Consumer Satisfaction with Public Health Care in China
Problem statement: Consumer satisfaction is regarded as one of the ultimate goals that all health system should strive for (Hsiao, 2003), it reflects the effectiveness of the health system in consumers’ prospect. Yet public health care services in developing countries including Greater Mekong Sub-region (GMS) have failed to achieve adequate level of services. China, for example, satisfaction of public health care is considerably low. To improve public participation and effectiveness of the undergoing health reform initiatives in China, one must understand the underlying factors that contribute to consumer satisfaction for public health services. Approach: Therefore, this study explored the factors associated with consumers’ satisfaction with public health care delivery among residents in Kunming city, Yunnan Province of China. Results: Personal interviews with structured-questionnaires were used to collect the data via a convenience sampling of 569 Kunming adult residents who had consulted a doctor for outpatient services in the public health facilities within the past 12 months. The survey questions were designed to gauge the respondents’ health care use preferences, satisfaction levels, perceived quality and efficiency of public healthcare including their socio-economic characteristics. Consumers’ satisfaction in public health care delivery, factors such as interaction, qualification, financial affordability, environment, physical accessibility, adequate doctors, confidentiality, pricing, corruption and consumers’ socio-demographic characteristics were examined using the logistic regression. Conclusion/Recommendations: The results revealed that corruption have a negative impact on consumer satisfaction and perceived as a threat to consumer satisfaction. On the other hand, qualified doctors, affordable costs, adequate doctors and reasonable pricing of public health services were important factors to increase the probability of consumer satisfaction with public health care delivery and should be managed in priority.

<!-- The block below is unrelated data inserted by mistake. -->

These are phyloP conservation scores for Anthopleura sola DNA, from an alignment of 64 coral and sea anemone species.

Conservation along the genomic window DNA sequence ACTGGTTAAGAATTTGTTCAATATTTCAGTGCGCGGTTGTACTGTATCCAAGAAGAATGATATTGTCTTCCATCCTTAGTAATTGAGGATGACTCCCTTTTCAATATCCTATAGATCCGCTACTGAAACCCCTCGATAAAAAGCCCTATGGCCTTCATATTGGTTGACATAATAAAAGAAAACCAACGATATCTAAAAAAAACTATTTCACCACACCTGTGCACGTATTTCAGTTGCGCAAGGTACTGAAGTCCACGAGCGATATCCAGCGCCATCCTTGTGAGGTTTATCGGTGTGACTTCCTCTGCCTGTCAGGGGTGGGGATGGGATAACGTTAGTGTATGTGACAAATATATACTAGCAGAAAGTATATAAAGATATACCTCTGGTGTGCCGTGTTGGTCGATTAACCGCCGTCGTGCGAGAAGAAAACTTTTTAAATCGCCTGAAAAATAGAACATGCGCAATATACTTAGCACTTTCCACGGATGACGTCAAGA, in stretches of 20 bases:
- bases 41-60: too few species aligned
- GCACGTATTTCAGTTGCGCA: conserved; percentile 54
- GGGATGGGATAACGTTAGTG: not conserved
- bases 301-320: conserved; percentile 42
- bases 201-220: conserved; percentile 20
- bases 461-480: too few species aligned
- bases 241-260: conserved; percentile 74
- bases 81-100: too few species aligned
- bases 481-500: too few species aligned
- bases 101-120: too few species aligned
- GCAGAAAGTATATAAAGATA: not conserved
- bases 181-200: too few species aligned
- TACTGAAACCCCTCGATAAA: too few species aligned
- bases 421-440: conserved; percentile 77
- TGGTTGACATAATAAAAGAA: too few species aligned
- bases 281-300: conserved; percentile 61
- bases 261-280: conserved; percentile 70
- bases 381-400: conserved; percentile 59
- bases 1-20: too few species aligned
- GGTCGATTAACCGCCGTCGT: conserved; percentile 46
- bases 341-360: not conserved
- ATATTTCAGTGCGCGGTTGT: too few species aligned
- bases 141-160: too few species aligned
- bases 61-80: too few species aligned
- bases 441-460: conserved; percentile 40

Copyright: © 2009 Linghui Jiang, Christopher Gan, Betty Kao, Yiyun Zhang, Hechuan Zhang and Long Cai. This is an open access article distributed under the terms of the Creative Commons Attribution License, which permits unrestricted use, distribution, and reproduction in any medium, provided the original author and source are credited.
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- Public health care delivery
- consumer satisfaction